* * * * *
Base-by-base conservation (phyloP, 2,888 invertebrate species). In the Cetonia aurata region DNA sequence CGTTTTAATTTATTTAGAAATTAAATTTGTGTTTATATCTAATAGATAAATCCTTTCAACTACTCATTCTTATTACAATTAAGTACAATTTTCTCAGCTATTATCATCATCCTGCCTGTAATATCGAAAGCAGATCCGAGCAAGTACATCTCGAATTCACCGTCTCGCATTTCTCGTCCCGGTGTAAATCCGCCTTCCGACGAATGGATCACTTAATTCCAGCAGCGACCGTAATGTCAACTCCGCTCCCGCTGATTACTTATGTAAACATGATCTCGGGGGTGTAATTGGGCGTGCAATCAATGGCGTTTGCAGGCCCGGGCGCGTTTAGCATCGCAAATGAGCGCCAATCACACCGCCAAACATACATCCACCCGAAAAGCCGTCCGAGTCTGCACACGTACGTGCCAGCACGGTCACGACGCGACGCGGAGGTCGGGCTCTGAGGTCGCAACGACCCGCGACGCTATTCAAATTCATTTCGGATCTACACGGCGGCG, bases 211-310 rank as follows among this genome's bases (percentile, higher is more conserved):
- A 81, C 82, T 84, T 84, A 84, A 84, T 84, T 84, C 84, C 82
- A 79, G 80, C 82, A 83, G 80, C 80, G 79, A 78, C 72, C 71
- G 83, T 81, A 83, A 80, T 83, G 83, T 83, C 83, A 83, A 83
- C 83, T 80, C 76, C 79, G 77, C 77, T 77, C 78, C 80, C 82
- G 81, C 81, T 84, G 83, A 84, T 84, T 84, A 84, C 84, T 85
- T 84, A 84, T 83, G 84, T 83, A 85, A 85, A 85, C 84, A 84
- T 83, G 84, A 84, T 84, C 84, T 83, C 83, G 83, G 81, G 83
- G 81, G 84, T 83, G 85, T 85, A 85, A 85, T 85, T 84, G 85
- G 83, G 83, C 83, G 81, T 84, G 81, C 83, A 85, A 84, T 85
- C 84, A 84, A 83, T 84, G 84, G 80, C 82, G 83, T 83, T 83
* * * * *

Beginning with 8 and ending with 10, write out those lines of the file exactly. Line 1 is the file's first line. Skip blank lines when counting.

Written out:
- T 83, G 84, A 84, T 84, C 84, T 83, C 83, G 83, G 81, G 83
- G 81, G 84, T 83, G 85, T 85, A 85, A 85, T 85, T 84, G 85
- G 83, G 83, C 83, G 81, T 84, G 81, C 83, A 85, A 84, T 85